Behold William F. Buckley, excuse maker. “One can’t doubt that the American objective in Iraq has failed,” Buckley begins, stating what some of us knew six months before the invasion (neocons are slow learners). “Our mission has failed because Iraqi animosities have proved uncontainable by an invading army of 130,000 Americans,” continues the former CIA agent. “The great human reserves that call for civil life haven’t proved strong enough. No doubt they are latently there, but they have not been able to contend against the ice men who move about in the shadows with bombs and grenades and pistols.”

              In other words, for Buckley and no doubt many of his neocon fellows, the Iraqis are incapable of “civil life,” never mind the underpinnings of such a life were systematically shock and awed to smithereens. As is often documented here, the “ice men” work for the Pentagon, the CIA, and the British SAS. Others are criminals taking advantage of a terrible situation. Bill is unable to admit all of this because he believes, or expects us to believe, the Pentagon failed its “mission.”

              Of course, the Pentagon did not fail its mission. Its mission was to destroy Iraq and that is precisely what it did. Now it will attempt to destroy Iran, although that will be a tough nut to crack....

              Bill Buckley’s crocodile tears

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              • #67
                Baghdad curfew extended

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                • #68

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                  • #69
                    Iraq’s leading clerics call for calm

                    Gunmen attack house of Sunni cleric in Iraq

                    Gunmen kill 12 members of Shi'ite family in Iraq

                    Car bomb explodes in Shiite holy city of Karbala, dozens killed or injured

                    Latest reports on the market bombing in Karbala cite 8 dead

                    Dozens are killed as curfew fails

                    Traffic banned in Baghdad, suburbs

                    Several parties to the Iraq imbroglio stand to benefit from the bombing of the Shi'ite Golden Mosque, and fingers are being pointed at all the usual suspects. More important than who planted the explosives is the fact that Shi'ites have seized on the attack to justify striking at Sunnis…..

                    Payback time in Iraq

                    Sunnis may return to government talks

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                    • #70
                      Learning from others

                      The improvised explosive device or roadside bomb is the biggest nightmare for US forces in Iraq - accounting for more than half of all US injuries and deaths in combat since March 2003. Just when the Americans find a way to counter it, the insurgents find a new way to deliver a deadly blast...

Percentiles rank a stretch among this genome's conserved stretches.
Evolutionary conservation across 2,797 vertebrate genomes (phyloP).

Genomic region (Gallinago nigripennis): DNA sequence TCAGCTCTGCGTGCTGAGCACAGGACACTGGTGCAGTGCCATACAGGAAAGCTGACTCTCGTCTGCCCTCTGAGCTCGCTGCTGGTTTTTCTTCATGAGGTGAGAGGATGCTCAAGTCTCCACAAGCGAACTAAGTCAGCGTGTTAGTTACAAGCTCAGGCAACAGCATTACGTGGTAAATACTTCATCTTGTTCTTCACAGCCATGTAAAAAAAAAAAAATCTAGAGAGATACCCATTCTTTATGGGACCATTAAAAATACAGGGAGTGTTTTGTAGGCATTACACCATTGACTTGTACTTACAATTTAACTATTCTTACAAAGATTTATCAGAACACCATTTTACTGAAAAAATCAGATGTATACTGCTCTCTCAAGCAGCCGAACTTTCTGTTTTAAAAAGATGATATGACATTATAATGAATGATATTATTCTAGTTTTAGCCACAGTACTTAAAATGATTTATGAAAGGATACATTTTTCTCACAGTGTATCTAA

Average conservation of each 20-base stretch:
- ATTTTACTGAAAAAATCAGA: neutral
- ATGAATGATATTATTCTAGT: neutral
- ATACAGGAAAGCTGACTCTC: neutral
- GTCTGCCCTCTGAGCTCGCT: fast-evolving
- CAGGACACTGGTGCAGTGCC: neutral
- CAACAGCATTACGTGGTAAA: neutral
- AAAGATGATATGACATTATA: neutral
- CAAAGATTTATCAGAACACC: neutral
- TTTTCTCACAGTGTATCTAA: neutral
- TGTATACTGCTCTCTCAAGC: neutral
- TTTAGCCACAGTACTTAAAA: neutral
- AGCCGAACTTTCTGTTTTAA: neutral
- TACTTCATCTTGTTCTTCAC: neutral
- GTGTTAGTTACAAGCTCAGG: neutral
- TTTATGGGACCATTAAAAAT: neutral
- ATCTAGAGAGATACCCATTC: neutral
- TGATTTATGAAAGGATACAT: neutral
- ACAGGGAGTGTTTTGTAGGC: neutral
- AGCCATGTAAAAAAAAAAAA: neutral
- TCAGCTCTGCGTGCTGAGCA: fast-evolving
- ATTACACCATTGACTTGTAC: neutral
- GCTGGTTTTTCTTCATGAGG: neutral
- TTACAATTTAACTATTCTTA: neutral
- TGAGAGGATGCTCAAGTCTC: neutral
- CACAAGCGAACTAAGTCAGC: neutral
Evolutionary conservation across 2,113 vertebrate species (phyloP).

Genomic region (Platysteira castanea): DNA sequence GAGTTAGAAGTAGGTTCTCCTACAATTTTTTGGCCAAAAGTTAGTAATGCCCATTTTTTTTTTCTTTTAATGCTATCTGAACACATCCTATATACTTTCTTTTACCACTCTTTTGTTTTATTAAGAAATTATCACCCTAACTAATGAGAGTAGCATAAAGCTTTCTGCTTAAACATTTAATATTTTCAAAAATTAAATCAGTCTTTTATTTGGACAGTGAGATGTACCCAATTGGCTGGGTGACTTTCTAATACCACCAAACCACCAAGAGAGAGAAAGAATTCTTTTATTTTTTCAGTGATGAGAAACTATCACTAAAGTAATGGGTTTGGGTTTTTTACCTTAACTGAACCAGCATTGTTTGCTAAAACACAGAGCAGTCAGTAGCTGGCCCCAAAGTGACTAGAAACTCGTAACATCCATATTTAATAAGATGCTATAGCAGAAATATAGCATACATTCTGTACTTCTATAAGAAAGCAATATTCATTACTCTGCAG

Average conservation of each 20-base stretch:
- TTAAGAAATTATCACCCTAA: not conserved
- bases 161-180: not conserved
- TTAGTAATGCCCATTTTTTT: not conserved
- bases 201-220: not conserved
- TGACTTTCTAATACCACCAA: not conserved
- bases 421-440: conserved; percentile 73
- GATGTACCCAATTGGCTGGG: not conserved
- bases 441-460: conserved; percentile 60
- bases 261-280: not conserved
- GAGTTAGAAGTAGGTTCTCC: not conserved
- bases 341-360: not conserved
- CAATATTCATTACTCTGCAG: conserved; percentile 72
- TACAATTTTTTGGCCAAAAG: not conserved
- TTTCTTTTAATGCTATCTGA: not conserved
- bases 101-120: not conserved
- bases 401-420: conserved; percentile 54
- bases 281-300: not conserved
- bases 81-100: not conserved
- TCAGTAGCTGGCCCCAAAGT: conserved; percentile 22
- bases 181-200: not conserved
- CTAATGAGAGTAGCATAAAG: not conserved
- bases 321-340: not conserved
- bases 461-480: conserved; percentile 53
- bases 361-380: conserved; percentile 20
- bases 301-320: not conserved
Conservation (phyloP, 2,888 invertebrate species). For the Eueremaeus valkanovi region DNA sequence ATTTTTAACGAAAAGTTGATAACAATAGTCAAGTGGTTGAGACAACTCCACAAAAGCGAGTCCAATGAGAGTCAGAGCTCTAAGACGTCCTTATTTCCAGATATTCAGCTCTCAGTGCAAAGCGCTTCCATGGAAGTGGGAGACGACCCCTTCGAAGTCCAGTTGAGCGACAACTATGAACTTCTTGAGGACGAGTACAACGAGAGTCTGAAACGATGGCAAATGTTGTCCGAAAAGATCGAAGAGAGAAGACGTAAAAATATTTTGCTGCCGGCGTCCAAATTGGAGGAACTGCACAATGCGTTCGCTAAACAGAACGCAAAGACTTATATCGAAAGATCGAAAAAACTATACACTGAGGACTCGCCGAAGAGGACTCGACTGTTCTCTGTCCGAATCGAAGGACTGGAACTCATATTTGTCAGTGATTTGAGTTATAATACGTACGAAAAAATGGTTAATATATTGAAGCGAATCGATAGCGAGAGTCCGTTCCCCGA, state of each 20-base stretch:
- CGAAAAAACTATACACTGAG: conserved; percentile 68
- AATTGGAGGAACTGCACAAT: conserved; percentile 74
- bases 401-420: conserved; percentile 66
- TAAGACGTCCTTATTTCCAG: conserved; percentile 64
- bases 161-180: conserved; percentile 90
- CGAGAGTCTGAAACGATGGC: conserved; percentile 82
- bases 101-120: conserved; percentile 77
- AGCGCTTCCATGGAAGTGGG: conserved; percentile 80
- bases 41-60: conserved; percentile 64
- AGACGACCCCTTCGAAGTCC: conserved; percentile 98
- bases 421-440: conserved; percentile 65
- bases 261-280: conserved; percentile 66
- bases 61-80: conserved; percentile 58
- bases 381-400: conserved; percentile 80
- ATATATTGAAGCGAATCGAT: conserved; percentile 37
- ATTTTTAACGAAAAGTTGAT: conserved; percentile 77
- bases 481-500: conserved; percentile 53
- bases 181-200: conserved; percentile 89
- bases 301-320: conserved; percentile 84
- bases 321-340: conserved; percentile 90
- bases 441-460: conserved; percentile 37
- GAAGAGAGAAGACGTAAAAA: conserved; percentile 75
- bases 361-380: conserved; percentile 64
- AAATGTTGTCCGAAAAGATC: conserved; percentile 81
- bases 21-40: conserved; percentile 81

The Iraq war's defining weapon – The IED

                      ***********************************************************
                      B'Tselem's investigation indicates that the roads subject to the regime may be classified into three categories based on the severity of the restrictions on Palestinian travel on these roads: completely prohibited, partially prohibited, and restricted use roads.

                      · Completely prohibited roads - The first category consists of roads for the exclusive use of Israeli citizens...

                      · Partially prohibited roads - The second category includes roads on which Palestinians are allowed to travel only if they have special permits issued by the Civil Administration...

                      · Restricted use roads - The third category includes roads on which Palestinian vehicles are allowed to travel without a special permit, but access to the roads is restricted by concrete blocks and other obstacles...

                      The forbidden roads regime has forced West Bank Palestinians to use long and winding routes rather than roads that lead directly from one town or district to another. Travel on these alternate roads disrupts all aspects of daily life in the West Bank, in such areas as the economy, health, and education, and gravely affects social and family life. In addition, Palestinians suffer the insult and humiliation that are part and parcel of the measures used by Israeli security forces to enforce the discriminatory road regime.

                      Forbidden roads: The discriminatory West Bank road regime

                      ***********************************************************

                      The Defense Department is considering a new, low-tech approach to countering roadside bombs that are the scourge of U.S. forces in Iraq -- construct new roads for supply convoys that simply bypass densely populated, high-threat areas.